In June 2000, a press conference was held in the White House to announce an extraordinary feat: the completion of a draft of the human genome.
For the first time, researchers had read all 3 billion of the chemical “letters” that make up a human DNA molecule, which would allow geneticists to investigate how that chemical sequence codes for a human being. In his remarks, President Bill Clinton recalled the moment nearly 50 years prior when Francis Crick and James Watson first discovered the double-helix structure of DNA. “How far we have come since that day,” Clinton said.
But the president’s comment applies equally well to what has happened in the ensuing years. In little more than a decade, the cost of sequencing one human genome has dropped from hundreds of millions of dollars to just a few thousand dollars. Instead of taking years to sequence a single human genome, it now takes about 10 days to sequence a half dozen at a time using a high-capacity sequencing machine. Scientists have built rich catalogs of genomes from people around the world and have studied the genomes of individuals suffering from diseases; they are also making inventories of the genomes of microbes, plants, and animals. Sequencing is no longer something only wealthy companies and international consortia can afford to do. Now, thousands of benchtop sequencers sit in laboratories and hospitals across the globe.
DNA sequencing is on the path to becoming an everyday tool in life-science research and medicine. Institutions such as the Mayo Clinic and the New York Genome Center are beginning to sequence patients’ genomes in order to customize care according to their genetics. For example, sequencing can be used in the diagnosis and treatment of cancer, because the pattern of genetic abnormalities in a tumor can suggest a particular course of action, such as a certain chemotherapy drug and the appropriate dose. Many doctors hope that this kind of personalized medicine will lead to substantially improved outcomes and lower health-care costs.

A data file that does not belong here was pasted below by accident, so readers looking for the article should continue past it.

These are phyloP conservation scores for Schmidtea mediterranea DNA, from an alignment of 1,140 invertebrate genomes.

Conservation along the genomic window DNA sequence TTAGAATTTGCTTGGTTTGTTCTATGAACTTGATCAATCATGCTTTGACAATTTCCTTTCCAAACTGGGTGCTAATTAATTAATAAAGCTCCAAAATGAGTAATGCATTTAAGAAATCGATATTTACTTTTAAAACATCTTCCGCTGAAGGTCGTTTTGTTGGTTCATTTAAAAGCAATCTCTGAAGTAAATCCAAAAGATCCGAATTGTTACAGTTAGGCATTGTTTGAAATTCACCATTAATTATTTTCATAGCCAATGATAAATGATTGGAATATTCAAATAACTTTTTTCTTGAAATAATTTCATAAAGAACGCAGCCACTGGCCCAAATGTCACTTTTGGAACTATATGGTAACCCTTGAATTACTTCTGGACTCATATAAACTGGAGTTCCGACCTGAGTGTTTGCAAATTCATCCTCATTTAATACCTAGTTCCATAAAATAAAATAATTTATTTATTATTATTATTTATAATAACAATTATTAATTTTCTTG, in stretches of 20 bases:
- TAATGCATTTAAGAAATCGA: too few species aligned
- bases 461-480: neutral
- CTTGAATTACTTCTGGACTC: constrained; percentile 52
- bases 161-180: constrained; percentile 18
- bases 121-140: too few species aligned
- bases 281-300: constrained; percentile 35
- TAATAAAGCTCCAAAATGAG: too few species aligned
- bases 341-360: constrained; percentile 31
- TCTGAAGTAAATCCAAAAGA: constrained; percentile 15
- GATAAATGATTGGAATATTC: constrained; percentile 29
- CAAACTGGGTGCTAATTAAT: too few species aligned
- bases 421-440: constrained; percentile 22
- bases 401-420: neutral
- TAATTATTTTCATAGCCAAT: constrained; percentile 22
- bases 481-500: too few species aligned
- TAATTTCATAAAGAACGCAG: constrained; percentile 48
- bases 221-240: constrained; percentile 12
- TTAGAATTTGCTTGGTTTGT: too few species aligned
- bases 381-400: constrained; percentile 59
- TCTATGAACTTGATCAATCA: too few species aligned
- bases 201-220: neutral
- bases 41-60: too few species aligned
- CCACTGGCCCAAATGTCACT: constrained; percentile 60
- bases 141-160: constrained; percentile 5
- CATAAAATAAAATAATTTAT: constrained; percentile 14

But while much of the attention is focused on sequencing, that’s just the first step. A DNA sequencer doesn’t produce a complete genome that researchers can read like a book, nor does it highlight the most important stretches of the vast sequence. Instead, it generates something like an enormous stack of shredded newspapers, without any organization of the fragments. The stack is far too large to deal with manually, so the problem of sifting through all the fragments is delegated to computer programs. A sequencer, like a computer, is useless without software.
But there’s the catch. As sequencing machines improve and appear in more laboratories, the total computing burden is growing. It’s a problem that threatens to hold back this revolutionary technology. Computing, not sequencing, is now the slower and more costly aspect of genomics research. Consider this: Between 2008 and 2013, the performance of a single DNA sequencer increased about three- to fivefold per year. Using Moore’s Law as a benchmark, we might estimate that computer processors basically doubled in speed every two years over that same period. Sequencers are improving at a faster rate than computers are. Something must be done now, or else we’ll need to put vital research on hold while the necessary computational techniques catch up—or are invented.